The Bernard Roth Archives
We happy that Bernard, who has sampled so many wines, has shared his notes with us. We do have, or have had for sale a few of the wines Bernard writes about, and we include a link to our stock page whenever it is a producer we carry (but since the stock page is kept up-to-date and the wines are sold, don't expect any but the newest of wines to show up in our stock!). Mostly though, since we specialize in County of Santa Barbara Wine and Central Coast Wine, we don't carry a lot of the wines Bernard writes about. But we think it is important that you be able to have an idea what they're like in case you are planning to buy some somewhere, or have them in your own collection. Enjoy.
Here are Bernard's notes from February 26, 1998:
Highly Rates Wines (Mostly)
|95 Anne Gros Bourgogne Rouge--Nice nose. Not very
substantial. Balanced and pleasant. A bit more elegant and refined compared
to their 94. $16
96 Philippe Livera Gevrey Chambertin (North Berkeley)--Classy. Very approachable. Delicious, but could have more concentration. I'd like to try their Premier Crus. $35
96 Nichols Pinot Noir Pisoni Vineyard--Smoky, toasty oak overwhelms the pinot fruit. Oak and smoke muddles the flavors. Too oaky. Could this blow off with a few years of bottle age? Not worth the risk for $42 per bottle, especially with an upstart producer making their first wine (so far as I know!) from this vineyard. I'm looking forward to the 96 Ojai Pisoni Pinot to be poured at the Wine Cask tasting in a couple weeks.
96 Clarendon Hills Grenache Kangarilla Vineyard--Closed in nose with faint berry aromas. Very balanced. Easy drinking, but some tannic structure. It will be worth waiting to see if this gets more complex with time like its sister wine from the Blewitt Vineyard. $36. Can be found cheaper elsewhere.
95 J.L. Chave Hermitage--Smoky. Sublime. Deep complex aromas despite the closed-up bouquet. Tannic structure holds all the components together. Toasty oak overlays black cherry flavor. Very classy though tightly knit. Seemless. Well worth $75. This wine is not for current consumption, but it will be magnificent around 2010. I hope I can open this along side the 95 Rayas in 10-12 years and argue the merits of syrah vs grenache, of northern Rhone vs southern Rhone. World class wine.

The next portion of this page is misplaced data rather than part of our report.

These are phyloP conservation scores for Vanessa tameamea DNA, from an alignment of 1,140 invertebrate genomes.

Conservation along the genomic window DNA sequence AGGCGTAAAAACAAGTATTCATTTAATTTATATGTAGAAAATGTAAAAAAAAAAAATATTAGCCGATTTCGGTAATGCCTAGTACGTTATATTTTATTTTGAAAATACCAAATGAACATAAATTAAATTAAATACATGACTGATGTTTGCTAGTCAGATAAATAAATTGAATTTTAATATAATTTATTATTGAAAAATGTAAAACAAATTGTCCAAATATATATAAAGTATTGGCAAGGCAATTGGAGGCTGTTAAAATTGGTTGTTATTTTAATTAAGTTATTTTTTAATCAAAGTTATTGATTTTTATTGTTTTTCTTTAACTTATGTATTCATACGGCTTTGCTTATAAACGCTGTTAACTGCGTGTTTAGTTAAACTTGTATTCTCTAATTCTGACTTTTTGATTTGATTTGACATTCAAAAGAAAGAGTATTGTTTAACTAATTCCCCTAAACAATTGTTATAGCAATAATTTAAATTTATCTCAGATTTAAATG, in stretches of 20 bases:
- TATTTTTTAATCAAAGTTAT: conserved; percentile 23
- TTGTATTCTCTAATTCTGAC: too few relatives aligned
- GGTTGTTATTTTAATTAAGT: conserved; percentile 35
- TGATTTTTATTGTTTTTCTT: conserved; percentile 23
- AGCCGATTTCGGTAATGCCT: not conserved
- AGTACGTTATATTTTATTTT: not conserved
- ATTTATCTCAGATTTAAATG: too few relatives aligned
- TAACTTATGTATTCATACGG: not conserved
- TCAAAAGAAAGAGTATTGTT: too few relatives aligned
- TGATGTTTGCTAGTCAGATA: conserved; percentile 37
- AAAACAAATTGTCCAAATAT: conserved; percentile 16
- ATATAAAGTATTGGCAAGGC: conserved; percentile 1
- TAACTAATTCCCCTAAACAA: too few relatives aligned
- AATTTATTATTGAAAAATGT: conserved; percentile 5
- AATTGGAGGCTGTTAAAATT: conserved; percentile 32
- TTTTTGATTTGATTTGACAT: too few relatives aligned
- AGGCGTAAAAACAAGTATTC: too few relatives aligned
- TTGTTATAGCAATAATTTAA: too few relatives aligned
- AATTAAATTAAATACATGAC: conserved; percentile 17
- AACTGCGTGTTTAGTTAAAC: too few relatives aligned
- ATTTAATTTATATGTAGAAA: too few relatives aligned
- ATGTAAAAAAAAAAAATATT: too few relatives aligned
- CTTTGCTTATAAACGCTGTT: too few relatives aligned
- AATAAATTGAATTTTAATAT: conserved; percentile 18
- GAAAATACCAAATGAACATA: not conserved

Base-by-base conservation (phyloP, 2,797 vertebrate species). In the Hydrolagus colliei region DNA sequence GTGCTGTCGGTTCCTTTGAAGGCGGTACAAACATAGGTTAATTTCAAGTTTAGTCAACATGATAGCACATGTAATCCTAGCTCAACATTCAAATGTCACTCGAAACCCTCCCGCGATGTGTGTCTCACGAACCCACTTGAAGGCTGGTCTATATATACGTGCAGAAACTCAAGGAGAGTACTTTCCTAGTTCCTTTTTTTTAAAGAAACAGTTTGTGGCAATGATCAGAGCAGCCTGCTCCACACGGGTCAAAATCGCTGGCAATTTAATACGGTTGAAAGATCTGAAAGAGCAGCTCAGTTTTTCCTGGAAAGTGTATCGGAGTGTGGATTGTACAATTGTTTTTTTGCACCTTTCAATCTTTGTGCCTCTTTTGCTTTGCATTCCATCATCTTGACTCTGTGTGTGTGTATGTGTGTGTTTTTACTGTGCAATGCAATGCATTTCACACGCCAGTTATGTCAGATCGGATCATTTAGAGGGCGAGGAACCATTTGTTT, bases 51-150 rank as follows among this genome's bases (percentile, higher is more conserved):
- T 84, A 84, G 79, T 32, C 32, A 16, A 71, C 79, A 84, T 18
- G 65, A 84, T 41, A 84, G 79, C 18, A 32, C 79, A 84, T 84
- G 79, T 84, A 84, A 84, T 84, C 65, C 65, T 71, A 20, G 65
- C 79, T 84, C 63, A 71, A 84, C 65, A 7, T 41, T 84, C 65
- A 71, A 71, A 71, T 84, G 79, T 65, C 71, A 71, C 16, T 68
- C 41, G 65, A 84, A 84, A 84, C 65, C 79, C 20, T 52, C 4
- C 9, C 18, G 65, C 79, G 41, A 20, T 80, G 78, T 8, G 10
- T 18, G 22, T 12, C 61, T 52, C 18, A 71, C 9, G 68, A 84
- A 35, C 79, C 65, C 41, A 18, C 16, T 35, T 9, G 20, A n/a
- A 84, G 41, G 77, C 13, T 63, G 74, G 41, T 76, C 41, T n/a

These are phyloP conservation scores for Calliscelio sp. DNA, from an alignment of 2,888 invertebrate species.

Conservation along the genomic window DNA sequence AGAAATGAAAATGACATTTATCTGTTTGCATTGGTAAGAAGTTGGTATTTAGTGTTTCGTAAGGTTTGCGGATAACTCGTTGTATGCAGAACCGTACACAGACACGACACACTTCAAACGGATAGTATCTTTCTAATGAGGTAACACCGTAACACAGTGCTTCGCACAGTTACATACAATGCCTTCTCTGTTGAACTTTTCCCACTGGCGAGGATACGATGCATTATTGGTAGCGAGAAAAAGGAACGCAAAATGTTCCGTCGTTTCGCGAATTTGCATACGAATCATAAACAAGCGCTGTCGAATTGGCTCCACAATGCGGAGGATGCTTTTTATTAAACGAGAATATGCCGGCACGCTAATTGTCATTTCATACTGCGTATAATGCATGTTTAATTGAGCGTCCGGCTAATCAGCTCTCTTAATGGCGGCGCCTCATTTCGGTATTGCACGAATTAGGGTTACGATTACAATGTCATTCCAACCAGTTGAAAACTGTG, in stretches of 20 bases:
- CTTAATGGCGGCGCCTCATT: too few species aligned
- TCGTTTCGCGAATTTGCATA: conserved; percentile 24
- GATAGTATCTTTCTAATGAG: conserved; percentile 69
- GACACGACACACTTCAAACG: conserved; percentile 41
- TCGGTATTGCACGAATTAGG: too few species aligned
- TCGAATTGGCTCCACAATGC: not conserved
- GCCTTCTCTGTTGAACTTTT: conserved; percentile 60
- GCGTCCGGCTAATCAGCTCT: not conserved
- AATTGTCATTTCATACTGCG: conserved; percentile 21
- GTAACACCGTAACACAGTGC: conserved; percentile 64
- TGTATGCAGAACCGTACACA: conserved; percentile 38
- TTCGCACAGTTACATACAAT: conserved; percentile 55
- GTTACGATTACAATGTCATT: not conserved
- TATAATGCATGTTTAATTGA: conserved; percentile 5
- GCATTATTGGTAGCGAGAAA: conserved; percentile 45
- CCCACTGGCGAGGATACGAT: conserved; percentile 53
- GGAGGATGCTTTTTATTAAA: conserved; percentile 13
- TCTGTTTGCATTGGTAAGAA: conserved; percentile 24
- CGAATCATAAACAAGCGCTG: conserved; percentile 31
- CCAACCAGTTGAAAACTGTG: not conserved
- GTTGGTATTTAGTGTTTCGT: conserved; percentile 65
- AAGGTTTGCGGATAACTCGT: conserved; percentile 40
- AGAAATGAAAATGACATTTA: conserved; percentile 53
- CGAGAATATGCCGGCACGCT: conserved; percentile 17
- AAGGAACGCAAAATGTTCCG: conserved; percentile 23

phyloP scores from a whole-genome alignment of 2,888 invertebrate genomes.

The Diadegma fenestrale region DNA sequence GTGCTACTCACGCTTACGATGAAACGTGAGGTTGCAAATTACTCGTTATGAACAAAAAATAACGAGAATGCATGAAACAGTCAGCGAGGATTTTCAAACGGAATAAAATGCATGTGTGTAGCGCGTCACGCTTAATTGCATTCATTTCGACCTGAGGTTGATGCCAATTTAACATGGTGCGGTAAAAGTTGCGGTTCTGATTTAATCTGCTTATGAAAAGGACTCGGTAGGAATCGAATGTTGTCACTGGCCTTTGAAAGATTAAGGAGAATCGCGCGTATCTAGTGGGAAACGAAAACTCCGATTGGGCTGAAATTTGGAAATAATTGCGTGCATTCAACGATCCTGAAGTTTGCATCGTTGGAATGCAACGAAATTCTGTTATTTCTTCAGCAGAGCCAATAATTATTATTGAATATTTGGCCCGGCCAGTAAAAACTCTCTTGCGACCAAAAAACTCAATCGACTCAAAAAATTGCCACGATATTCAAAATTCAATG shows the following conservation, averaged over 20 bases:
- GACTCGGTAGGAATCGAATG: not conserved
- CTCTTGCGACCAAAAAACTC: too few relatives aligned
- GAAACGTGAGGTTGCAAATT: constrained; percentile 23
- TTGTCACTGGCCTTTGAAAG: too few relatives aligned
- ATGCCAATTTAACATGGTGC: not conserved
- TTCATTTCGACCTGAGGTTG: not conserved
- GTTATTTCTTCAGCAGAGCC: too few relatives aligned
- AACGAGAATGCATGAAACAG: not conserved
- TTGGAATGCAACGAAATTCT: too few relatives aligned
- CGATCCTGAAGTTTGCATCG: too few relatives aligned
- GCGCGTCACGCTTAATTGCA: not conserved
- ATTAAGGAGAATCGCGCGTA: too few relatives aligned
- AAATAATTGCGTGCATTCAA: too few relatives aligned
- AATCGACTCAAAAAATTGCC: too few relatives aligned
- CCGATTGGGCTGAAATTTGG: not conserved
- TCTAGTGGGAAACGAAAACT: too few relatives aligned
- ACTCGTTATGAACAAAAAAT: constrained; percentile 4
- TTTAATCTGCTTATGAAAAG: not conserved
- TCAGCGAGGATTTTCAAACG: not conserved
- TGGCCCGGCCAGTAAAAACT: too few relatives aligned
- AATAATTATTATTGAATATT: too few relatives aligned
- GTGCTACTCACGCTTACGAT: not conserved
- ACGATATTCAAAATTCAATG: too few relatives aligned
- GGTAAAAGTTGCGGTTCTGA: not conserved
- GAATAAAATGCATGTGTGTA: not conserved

95 La Jota Petite Sirah--Very closed nose. Very smooth, creamy oak and vanilla. Low fruit extract, fine oak in mid-palate and finish. Not overtly tannic. Very classy. Overpriced at $48.
95 Pahlmeyer Merlot--Warm berry nose. Vanilla, not unlike the L'Ecole No. 41 Reserve Merlot. Very good balance, tannic structure. Excellent, but for $50 I'd prefer the Beringer Bancroft.
95 Random Ridge Cabernet--Toasty oak. Good drinking now. Balanced. Would be a fine match to Bar-B-Que. Not a QPR leader at $23.
95 La Jota Cabernet Howell Mountain--Excellent concentrated blackberry and cassis nose. Blueberry, cedar, tobacco, toasted oak. Long finish with some pruney, stewed tomato flavors. Worth the $30.
94 Groth Reserve Cabernet--Sweet berry nose with some briary blackberry elements. Luscious fruit. Very classy. Great integration of oak. Cedar, cigar box, black cherry. Finishes with oak and plums. Classy. I'd rate this a notch below Araujo and Maya among my top 94s. Not a very good price: $108. Nice to try, though. Will drink well soon.
94 Dunn Cabernet Napa--Dried black fruit nose. Tannic structure and smoothly balanced mouthfeel. Good oak. Great flavors, concentration. But the wine needs 10 years to begin to strut its stuff. $60, but can be found cheaper.
94 Dunn Cabernet Howell Mountain--Very pronounced briary, oaky nose. Did I detect some mercaptans? Concentrated fruit, tightly wound but balanced. Long, long finish. Very backward now. Very fine tannins linger on finish. This is a wine for the cellar. 10-15 years. World class wine. $83, but worth finding for less.
On the soap box:
The quality in this tasting was exceptional. Many of these wines would easily rate low-to-mid 90 scores, with the Chave, Groth Reserve, and Dunn HM rating in the 95-98 range.
I am starting to find much more use of highly toasted oak in CA wines. Is this an attempt to win notice at tastings? Sometimes it works for the wine, sometimes it simply draws attention to the winemaker.
Return to the Bernard Roth Archive Index